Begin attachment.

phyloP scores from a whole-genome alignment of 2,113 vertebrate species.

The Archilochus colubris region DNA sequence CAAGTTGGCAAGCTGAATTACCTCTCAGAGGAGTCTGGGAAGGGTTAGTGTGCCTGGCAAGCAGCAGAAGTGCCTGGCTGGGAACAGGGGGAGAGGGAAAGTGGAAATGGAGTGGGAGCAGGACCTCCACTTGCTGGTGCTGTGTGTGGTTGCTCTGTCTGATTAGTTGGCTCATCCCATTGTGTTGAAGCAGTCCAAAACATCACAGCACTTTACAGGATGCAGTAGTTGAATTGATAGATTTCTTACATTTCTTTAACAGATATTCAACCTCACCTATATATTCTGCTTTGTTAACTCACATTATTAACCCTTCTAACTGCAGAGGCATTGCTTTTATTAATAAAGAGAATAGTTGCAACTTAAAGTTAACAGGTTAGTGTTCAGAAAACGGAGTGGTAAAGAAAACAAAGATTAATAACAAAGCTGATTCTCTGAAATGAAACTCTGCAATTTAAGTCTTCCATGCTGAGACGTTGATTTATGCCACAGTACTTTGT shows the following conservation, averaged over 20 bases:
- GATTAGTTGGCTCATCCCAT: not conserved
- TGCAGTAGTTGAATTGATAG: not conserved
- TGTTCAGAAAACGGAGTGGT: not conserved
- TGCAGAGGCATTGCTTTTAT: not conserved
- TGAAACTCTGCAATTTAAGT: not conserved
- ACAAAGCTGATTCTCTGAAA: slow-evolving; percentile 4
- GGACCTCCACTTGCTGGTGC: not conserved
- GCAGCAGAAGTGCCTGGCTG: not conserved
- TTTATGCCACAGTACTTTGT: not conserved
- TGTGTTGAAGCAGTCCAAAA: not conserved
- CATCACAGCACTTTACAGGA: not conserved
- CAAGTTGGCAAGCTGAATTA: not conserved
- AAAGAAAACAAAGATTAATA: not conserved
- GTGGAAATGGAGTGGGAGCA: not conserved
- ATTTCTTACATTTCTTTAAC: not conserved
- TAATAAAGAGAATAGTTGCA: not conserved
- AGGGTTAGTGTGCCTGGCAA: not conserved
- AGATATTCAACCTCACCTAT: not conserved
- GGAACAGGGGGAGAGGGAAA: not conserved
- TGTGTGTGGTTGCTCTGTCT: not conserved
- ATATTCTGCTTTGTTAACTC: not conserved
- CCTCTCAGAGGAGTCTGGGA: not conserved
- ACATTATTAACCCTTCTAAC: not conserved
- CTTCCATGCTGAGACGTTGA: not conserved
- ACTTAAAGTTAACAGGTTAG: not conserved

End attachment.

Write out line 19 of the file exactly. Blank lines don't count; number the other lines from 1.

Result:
- AGGGTTAGTGTGCCTGGCAA: not conserved